As we work so things installed much earlier begin to come alive. For example, the forward navigation lights and tunnel light are now powered and hooked up to their switches…

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‘Nature and nature’s laws lay hid in night;
God said “Let Newton be” and all was light.’

Today, we let quite a lot of Newton be all by ourselves, no deity involved.

Oh yes, and somewhere along the way, it seems to have got dark again… in spite of Mr Newton’s best efforts.

Mind you, it’s not difficult to tell which narrowboat here has a big new tunnel light…

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New LED tunnel light, which I must now adjust to point up and to the right…

I am now thinking about returning to my pit. Sustenance, in the form of a mongrel colcannon, has been devoured, the washing up done and the blinds pulled and doors locked on the outside world. The Cardinal has been given a rare treat – a feed for his batteries from the onshore mains – but soon I’ll scoot down to the blunt end and take him offline. There’s full sunshine predicted for tomorrow, so the solar panels can take the load.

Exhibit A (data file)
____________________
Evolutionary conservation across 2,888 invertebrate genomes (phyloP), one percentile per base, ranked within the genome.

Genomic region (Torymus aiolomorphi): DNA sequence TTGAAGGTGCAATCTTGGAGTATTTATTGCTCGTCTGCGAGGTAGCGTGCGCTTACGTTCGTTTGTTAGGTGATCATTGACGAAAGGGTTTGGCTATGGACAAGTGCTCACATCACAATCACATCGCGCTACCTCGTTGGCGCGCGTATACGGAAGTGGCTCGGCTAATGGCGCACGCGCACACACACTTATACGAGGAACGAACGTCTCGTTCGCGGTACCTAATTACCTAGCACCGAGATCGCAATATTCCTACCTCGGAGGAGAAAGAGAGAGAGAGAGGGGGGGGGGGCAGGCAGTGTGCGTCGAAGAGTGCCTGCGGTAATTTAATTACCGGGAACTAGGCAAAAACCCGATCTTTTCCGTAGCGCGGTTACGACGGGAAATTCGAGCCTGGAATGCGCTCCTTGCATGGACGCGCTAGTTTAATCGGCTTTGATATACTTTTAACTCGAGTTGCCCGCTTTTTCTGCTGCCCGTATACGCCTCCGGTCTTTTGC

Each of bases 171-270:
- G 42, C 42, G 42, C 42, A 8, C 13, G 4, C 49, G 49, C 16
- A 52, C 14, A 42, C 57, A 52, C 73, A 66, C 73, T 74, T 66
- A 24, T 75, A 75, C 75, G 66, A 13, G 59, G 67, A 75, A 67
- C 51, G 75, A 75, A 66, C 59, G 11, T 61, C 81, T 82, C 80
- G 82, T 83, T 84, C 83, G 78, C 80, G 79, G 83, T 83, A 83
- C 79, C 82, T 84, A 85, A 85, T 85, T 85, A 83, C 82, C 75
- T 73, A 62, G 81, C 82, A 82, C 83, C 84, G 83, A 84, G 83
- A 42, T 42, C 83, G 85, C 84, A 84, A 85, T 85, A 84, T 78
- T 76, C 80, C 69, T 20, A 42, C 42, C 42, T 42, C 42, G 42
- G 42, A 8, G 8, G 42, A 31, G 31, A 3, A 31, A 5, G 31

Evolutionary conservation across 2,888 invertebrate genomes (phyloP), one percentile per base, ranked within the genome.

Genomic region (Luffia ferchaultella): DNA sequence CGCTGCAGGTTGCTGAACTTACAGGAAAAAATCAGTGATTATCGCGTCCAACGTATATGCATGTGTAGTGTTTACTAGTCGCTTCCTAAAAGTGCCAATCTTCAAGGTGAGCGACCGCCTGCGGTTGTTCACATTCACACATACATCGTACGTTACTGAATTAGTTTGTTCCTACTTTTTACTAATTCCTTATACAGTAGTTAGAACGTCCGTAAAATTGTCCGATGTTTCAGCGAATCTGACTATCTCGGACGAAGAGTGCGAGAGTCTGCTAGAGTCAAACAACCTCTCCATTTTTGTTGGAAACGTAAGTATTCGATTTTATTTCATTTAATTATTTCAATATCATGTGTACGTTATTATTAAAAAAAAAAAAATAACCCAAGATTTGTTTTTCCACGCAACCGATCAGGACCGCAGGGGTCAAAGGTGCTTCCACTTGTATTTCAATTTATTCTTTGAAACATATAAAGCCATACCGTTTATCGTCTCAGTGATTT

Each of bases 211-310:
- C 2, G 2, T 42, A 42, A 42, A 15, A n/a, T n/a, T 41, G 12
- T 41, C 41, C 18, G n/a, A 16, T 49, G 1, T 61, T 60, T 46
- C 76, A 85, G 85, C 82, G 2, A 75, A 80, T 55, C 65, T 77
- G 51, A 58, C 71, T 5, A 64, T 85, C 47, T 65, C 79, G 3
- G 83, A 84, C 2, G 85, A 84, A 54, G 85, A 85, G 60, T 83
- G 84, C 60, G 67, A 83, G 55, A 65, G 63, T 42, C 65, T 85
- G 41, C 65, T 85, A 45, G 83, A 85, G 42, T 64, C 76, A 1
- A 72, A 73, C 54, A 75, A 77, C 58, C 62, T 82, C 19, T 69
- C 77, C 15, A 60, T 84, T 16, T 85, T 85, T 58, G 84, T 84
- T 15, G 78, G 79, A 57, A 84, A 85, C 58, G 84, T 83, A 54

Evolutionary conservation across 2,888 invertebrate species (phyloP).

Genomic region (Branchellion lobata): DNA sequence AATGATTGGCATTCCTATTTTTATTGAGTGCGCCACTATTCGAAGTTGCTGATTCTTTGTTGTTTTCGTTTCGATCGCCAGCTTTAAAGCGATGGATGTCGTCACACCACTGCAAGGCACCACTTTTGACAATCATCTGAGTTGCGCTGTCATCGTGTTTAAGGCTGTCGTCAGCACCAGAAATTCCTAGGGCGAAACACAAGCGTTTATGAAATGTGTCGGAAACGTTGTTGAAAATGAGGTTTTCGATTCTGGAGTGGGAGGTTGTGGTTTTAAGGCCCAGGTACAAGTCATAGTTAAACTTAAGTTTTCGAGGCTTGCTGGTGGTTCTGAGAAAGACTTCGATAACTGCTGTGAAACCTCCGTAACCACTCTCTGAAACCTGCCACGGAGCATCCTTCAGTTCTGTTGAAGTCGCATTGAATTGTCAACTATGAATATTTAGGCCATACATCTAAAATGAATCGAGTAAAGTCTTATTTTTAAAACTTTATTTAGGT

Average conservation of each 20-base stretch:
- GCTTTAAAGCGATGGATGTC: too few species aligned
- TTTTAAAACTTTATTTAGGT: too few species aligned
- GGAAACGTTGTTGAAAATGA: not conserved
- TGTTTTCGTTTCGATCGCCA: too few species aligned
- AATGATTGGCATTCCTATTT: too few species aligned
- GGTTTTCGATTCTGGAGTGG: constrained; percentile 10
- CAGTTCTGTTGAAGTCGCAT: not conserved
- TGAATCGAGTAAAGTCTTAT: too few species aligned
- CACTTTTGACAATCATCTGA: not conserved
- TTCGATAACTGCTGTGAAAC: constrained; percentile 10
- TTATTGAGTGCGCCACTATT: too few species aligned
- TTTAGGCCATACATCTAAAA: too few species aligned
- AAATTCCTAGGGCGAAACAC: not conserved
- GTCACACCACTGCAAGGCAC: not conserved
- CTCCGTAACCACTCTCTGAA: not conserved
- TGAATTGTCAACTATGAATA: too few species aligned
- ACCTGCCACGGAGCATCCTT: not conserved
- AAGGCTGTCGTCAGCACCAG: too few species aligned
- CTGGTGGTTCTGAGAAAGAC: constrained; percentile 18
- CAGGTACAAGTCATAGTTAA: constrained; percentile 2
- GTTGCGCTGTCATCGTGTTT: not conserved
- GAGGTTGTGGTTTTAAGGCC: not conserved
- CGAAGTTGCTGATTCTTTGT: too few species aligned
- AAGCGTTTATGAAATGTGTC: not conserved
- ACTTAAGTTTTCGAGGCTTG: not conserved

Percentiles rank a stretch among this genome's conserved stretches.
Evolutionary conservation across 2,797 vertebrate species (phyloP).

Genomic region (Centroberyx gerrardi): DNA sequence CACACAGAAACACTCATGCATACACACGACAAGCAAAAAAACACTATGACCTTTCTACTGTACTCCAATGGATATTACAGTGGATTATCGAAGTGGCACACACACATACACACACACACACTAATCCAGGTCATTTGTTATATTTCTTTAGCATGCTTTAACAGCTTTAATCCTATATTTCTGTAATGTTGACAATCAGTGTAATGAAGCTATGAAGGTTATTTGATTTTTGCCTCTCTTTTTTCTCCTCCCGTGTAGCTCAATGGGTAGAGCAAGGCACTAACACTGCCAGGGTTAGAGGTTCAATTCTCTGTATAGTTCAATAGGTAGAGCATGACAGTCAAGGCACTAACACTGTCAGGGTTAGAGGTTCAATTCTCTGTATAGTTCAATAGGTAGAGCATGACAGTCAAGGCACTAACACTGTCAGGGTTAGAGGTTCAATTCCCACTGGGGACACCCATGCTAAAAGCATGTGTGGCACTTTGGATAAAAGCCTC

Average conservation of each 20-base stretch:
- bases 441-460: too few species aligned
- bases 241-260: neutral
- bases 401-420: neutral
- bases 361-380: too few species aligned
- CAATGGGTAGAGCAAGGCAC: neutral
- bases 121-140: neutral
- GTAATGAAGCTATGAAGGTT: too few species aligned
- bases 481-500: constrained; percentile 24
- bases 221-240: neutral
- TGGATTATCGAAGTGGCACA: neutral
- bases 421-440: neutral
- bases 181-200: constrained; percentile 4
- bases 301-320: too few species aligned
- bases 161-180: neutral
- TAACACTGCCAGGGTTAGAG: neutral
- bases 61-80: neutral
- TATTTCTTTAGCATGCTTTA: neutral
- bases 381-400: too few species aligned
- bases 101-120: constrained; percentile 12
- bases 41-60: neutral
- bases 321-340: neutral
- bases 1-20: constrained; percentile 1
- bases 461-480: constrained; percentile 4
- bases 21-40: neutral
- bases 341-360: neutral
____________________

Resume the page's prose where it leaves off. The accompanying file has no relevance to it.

More jobs to be finished tomorrow. Mayhap hooking up the horn, decklights, anchor light and rear navigation light, mayhap not yet. We’re getting there.

I’ve said it to him in person often enough, but I need to say it publicly too – an enormous thank you to the Bro, for being so gobsmackingly generous with his time and expertise. Both the Cardinal and I appreciate it immensely. Thank you.

Right, time today methinks to arise from my gluteus, flick those switches to “off” and crawl into my pit.

Here endeth the Admiral’s log for today.

Chin-chin.

😉

7 Comments

  1. Toffeeapple says:

    Your brother is such a neat workman as well as being generous to you and the Cardinal; those cables are super.

    That tree was a treat, I shall remember that for quite some time.

    Liked by 1 person

  2. Lovely, atmospheric photos! And the boat is looking very smart too 🙂

    Liked by 1 person

    1. It’s quite scary with the boat – after all of this work the end is in sight, and it’s a very peculiar feeling!

      Liked by 1 person

  3. Pat McDonald says:

    Beautiful photographs as usual, brownie instamatics are so wonderful and that tree! Is it real?

    Liked by 1 person

    1. It’s a real, living, ordinarily ordinary-looking tree, but at the moment it has every autumnal colour on its leaves that I can think of! I think it’s just showing off…

      Liked by 1 person

  4. I love autumn, too. Great pictures, Admiral. Splendid stuff!

    Liked by 1 person

    1. The colours are fantastic in autumn – and I’m definitely not one for hot summers! 😉 Hope all if swelligant with you, and that the books are selling a million (or more).

      Liked by 1 person